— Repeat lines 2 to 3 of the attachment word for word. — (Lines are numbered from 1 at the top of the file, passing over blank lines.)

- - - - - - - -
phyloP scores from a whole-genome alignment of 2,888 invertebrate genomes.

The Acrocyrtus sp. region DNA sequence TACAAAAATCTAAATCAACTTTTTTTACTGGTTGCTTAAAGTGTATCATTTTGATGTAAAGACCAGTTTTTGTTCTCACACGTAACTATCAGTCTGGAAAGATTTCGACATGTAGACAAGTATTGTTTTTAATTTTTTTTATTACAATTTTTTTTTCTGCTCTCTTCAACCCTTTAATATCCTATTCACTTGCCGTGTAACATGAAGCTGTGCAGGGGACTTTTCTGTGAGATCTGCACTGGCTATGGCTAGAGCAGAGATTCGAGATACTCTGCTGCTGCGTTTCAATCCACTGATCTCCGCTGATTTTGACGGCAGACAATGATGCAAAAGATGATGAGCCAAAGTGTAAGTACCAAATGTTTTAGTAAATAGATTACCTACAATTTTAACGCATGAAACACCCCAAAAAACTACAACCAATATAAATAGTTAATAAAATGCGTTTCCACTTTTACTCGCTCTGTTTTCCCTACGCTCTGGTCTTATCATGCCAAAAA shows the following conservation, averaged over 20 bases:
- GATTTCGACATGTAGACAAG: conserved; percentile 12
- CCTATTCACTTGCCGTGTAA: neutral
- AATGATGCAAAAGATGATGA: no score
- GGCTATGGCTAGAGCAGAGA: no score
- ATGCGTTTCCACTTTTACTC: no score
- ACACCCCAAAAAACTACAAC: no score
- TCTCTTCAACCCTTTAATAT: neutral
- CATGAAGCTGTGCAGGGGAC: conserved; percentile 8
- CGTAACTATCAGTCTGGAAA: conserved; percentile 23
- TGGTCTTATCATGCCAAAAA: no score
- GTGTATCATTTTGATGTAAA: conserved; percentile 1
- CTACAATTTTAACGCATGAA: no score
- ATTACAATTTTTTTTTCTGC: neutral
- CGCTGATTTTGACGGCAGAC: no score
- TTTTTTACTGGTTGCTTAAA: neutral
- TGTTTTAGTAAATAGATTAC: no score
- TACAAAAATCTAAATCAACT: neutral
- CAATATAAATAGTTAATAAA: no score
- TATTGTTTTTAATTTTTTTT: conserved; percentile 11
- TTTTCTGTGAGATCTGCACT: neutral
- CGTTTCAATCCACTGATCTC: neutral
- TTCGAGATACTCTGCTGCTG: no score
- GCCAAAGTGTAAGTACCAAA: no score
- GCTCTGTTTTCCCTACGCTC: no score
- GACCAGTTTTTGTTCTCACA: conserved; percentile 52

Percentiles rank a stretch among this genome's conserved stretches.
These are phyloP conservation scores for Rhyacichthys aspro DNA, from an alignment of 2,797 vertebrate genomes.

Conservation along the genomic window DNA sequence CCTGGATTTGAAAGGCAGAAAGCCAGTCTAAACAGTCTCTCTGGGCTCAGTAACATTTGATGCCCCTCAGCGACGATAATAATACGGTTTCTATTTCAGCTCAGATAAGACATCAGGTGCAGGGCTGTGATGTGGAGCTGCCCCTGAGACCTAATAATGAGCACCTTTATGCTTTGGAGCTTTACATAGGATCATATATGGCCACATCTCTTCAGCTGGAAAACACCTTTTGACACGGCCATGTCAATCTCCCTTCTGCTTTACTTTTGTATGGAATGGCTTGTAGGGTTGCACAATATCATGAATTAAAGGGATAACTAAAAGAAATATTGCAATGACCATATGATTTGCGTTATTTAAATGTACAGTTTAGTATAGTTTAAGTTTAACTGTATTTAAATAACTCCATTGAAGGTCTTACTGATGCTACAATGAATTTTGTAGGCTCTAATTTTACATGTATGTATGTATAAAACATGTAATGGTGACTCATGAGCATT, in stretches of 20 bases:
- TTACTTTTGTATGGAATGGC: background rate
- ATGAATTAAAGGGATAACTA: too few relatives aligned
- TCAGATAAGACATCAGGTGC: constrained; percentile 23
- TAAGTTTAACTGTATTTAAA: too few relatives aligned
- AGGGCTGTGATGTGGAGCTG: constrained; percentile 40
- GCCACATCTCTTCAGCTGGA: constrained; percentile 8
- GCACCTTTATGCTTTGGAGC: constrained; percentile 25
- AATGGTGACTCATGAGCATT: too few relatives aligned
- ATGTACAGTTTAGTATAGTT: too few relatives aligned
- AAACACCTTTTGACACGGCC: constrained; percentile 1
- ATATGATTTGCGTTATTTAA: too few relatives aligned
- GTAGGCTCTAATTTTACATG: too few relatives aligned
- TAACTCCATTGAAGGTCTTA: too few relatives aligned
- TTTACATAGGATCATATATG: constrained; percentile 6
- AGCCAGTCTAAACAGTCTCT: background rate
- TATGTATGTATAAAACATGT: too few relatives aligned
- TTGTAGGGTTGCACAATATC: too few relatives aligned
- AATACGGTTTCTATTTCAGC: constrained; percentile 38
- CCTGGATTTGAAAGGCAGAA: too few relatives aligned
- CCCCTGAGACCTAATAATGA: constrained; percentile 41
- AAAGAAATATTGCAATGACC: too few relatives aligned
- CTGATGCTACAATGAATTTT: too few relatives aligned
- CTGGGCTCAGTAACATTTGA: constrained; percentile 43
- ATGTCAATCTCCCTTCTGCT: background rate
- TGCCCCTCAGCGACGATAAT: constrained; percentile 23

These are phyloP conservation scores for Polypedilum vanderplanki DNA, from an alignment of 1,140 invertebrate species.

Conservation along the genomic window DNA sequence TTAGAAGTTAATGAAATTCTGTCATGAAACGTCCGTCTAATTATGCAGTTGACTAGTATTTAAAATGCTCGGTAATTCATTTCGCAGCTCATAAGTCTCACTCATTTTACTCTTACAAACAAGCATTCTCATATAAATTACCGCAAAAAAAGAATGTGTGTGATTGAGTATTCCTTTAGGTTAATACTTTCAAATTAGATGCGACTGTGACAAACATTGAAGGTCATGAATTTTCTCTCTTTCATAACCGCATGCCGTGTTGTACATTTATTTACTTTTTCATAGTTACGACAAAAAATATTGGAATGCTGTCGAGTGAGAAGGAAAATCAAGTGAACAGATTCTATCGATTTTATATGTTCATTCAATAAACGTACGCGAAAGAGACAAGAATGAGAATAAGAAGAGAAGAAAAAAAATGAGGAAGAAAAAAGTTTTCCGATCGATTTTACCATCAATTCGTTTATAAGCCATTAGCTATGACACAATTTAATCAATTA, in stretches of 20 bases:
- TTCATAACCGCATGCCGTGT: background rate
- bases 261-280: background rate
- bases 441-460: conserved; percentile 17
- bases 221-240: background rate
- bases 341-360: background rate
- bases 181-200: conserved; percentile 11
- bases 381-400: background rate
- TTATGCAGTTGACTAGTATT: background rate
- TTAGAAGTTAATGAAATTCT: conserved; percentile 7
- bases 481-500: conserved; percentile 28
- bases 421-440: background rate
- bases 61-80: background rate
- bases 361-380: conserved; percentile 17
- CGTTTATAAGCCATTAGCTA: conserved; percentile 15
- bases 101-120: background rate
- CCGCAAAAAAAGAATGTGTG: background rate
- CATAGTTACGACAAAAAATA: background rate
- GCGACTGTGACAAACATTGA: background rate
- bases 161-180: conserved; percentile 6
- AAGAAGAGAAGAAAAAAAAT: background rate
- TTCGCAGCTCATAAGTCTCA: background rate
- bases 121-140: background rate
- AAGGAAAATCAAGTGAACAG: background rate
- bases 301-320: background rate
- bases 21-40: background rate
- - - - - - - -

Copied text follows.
The Acrocyrtus sp. region DNA sequence TACAAAAATCTAAATCAACTTTTTTTACTGGTTGCTTAAAGTGTATCATTTTGATGTAAAGACCAGTTTTTGTTCTCACACGTAACTATCAGTCTGGAAAGATTTCGACATGTAGACAAGTATTGTTTTTAATTTTTTTTATTACAATTTTTTTTTCTGCTCTCTTCAACCCTTTAATATCCTATTCACTTGCCGTGTAACATGAAGCTGTGCAGGGGACTTTTCTGTGAGATCTGCACTGGCTATGGCTAGAGCAGAGATTCGAGATACTCTGCTGCTGCGTTTCAATCCACTGATCTCCGCTGATTTTGACGGCAGACAATGATGCAAAAGATGATGAGCCAAAGTGTAAGTACCAAATGTTTTAGTAAATAGATTACCTACAATTTTAACGCATGAAACACCCCAAAAAACTACAACCAATATAAATAGTTAATAAAATGCGTTTCCACTTTTACTCGCTCTGTTTTCCCTACGCTCTGGTCTTATCATGCCAAAAA shows the following conservation, averaged over 20 bases:
- GATTTCGACATGTAGACAAG: conserved; percentile 12